Knowledge is Power: Lessons from Dystopian Fiction

by Ellen Judson

12 August 2016

32 years since George Orwell’s predictions of the future failed to come to pass, and our world seems to be getting more dystopian every day. The extent of state surveillance would make Big Brother jealous; the citizens in Fahrenheit 451 also rely on screens rather than books for information, communication and leisure; Brave New World’s embryos, manipulated to make them suited to a particular job, are lent the ring of truth by genetic engineering.

But which, of all these dystopian elements of society, is the most worrying? Usually we think, in true 1984 fashion, that the ultimate dystopia would be a society where a state knows exactly what you’re doing at all times and can arrest, torture or execute you at a whim; where a citizen has to do and think what the state says – where the whole consciousness of the individual becomes nothing more than a cog in the state machine that can be thrown out and replaced the minute it shows a little bit of rust.

And yes, the telescreen watching Winston – the protagonist of 1984 – and his lover Julia, the rigid policing of sexuality, the Two Minutes Hate where citizens are encouraged to scream at enemies of the state, the rewriting of history by the government, all of these are extremely disturbing. But the most profoundly unsettling is the moment in the so-called Ministry of Love, where Winston finds all of his beliefs called into question, even the seemingly undeniable fact that 2+2=4. Winston believes for a moment that the truth, whether mathematical or historical fact, is whatever his captor O’Brien says it is, and accepts that the impossibility of Big Brother’s identity must be true nevertheless. The terror is in the state that can control what is and is not true, and thus at a stroke can deprive its citizens of that precious commodity: knowledge.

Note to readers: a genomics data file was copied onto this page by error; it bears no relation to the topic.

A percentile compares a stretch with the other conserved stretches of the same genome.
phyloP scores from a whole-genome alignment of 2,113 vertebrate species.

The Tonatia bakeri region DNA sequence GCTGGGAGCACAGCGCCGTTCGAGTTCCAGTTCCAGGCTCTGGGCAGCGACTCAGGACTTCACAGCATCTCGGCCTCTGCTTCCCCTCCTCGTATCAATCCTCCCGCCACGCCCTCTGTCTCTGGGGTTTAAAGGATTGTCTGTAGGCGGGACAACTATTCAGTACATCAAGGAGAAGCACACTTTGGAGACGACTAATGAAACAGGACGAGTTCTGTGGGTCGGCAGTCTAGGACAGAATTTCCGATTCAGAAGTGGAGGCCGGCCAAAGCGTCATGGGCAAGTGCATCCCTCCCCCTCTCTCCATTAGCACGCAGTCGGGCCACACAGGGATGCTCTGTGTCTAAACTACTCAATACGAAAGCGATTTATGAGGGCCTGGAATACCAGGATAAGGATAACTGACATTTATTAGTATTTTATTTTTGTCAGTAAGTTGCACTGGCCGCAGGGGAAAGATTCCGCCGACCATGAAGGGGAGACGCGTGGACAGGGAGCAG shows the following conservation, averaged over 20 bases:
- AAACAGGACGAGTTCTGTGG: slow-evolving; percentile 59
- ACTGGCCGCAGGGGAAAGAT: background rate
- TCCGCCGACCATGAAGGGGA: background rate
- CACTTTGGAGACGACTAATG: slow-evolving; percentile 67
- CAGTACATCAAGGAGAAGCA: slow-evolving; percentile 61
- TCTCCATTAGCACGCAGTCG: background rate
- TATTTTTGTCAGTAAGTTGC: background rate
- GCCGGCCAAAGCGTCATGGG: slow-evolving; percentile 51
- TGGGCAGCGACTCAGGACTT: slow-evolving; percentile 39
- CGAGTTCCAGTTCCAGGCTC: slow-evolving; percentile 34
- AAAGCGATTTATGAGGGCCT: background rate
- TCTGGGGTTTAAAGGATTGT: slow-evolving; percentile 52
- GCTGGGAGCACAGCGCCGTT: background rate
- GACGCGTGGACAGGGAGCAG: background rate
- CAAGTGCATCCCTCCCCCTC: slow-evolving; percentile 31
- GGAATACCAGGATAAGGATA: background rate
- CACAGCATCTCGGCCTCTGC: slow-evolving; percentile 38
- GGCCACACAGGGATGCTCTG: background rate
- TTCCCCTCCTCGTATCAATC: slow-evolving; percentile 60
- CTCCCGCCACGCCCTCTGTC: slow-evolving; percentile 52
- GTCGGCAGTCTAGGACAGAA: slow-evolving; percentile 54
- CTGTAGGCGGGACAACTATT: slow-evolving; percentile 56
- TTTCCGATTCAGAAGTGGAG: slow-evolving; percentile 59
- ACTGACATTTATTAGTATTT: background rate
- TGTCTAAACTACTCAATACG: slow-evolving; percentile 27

“But there had been a moment…of luminous certainty, when each new suggestion of O’Brien’s had filled a patch of emptiness and become absolute truth.”